Their choice of careers is also more dynamic and unconventional then their predecessors. They don't mind combining an Art of Living session with a DJ'ing class. They experiment with their make-up and morals. Most youngsters are cool about relationships and have no qualms admitting that they are ?going around'. They love their Bacardi Breezers, their bikes and their babes. They party the night away, snort grass and organize raves.

So what makes today's Indian youth tick?

IMAGE CONSCIOUS?

19-year-old Munawwar Merchant, a resident of Bandra, a suburb in Mumbai studies architecture at Rizvi College in the second year. He has one major grouse against his elder sister who is employed as a media professional; she hasn't bought him a cell phone for his 18th birthday even after months of cajoling and pleading. A cell phone?a major necessity for a teenager in urban metros today. "Why not?" he opines, "all my friends have one and it is important to own one." On the aside he reveals that girls go for guys who have the necessity tools for fun; a cell and a car or a bike.

17-year old Aarti Kanodia from Delhi, supports him. "Hey, it's important to be noticed these days," she quips. And to get noticed you have to project the right image and do all the right things. Which means wearing branded clothes like Levi's, Nikes, etc., driving a car or a bike (preferably) and doing all the right things like hanging out at popular cafes like Mocha (the Mumbai version of Starbucks) and Caf� Coffee Day.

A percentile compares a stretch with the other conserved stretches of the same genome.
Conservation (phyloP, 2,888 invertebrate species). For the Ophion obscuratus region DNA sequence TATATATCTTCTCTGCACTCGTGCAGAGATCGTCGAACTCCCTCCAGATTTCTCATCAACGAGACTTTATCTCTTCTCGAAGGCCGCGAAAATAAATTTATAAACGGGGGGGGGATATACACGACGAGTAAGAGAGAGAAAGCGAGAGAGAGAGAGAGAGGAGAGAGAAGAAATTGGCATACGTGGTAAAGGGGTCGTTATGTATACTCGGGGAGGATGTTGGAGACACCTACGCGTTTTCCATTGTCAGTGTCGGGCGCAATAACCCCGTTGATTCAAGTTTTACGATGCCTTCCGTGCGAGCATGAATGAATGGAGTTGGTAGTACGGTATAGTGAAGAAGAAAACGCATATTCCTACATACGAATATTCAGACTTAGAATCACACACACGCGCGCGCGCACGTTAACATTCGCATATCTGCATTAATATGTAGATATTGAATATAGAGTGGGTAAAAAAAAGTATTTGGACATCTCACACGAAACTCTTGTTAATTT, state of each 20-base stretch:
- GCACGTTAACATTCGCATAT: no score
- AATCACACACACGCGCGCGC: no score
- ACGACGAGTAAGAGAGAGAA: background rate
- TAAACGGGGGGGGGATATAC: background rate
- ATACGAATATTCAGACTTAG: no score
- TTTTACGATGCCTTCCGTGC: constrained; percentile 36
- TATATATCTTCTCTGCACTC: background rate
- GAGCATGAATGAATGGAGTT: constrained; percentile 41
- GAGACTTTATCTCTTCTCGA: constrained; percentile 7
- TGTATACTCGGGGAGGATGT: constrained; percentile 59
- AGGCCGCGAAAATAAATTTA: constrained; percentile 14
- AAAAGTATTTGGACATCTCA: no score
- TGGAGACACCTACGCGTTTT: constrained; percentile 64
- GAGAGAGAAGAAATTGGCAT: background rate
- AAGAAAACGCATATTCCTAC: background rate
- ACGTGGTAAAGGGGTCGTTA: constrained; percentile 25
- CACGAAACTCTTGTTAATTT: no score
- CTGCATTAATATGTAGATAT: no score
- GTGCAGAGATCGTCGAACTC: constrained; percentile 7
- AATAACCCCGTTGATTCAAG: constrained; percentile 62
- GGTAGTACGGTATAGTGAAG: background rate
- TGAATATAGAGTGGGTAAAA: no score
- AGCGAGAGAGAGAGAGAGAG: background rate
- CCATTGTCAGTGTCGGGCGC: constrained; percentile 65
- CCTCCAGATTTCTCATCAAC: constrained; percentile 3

Looking good is important. The gym is the second most popular place after the canteen. Muscles and flat stomachs (to show off that sexy belly button) are the order of the day. Makeover places like Juice (an upmarket hair salon in Mumbai), Nail Bar, The Lakme Beauty Salon and Vandana Luthra's Curls and Curves offer complete packages that help reinvent the entire look?right from haircuts to nail art and the important do's and don'ts of grooming.

DROPPING PRETENSIONS

Dating is common. In fact it's accepted. The gender biases have been broken. A guy or a gal can casually ask anyone out for a date without hesitation. "It's not like it was till two years ago, when you had to muster up the courage of Zeus to ask someone out for a movie or meal", points out 21-year-old Akhilesh Chaudhry from Mumbai. "You can casually walk upto someone and ask that person out, without apprehension." And what if he or she refuses? "It won't be the end of the world. There's always someone else", he smiles with a twinkle in his eyes.

Casual dates are cool, but what about casual sex? "See, today back-slapping or a hug is not seen as a sexual gesture. I have many male friends, who I go out with, but I never go beyond a limit with anyone", says 19-year-old Kavita Khanna of Mumbai's Mithibai College. And what's that limit? "Well, if a guy is going to take me out, spend money on me, obviously he expects something in return. So, may be kissing and stuff, but definitely not more that that", she says.

While teenagers are cool about dating, which is seen as an extension of ?having fun', the trend towards casual sex is not much, though it does show a bent in that direction. But one thing is certain; youngsters today are more open with the opposite sex.

MULTI-TASKING..